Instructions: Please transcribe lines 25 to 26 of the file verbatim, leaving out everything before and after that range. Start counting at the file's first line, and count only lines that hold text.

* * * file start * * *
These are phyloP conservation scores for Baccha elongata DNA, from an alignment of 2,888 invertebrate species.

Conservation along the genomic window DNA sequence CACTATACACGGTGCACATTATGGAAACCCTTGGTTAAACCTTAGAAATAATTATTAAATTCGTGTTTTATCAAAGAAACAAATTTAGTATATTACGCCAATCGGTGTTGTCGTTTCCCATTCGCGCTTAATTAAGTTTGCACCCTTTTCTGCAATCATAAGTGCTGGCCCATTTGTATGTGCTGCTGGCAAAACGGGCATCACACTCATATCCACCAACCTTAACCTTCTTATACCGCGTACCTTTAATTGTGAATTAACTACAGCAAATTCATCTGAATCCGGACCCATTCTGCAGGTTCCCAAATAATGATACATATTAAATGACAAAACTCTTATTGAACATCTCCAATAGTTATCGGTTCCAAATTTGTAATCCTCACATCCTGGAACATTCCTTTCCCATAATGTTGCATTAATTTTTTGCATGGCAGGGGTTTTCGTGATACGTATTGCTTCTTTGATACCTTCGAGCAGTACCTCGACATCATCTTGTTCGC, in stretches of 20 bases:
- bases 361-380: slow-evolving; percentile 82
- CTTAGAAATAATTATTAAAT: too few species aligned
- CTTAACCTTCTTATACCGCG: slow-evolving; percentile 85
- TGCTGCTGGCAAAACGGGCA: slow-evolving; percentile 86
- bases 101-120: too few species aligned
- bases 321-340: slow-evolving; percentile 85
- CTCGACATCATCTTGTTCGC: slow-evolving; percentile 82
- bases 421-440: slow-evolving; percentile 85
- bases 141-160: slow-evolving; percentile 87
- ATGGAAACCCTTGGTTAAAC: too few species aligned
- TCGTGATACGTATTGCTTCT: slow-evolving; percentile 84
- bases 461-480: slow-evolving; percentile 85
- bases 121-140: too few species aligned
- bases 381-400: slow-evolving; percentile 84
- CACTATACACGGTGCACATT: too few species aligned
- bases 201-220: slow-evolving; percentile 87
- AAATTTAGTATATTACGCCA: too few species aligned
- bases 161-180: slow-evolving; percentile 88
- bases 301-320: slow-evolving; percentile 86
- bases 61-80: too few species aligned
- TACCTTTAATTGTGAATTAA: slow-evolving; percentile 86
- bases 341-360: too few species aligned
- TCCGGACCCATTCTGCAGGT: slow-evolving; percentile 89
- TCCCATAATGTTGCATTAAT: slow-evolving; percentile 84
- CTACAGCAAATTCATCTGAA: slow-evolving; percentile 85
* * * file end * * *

- TCCGGACCCATTCTGCAGGT: slow-evolving; percentile 89
- TCCCATAATGTTGCATTAAT: slow-evolving; percentile 84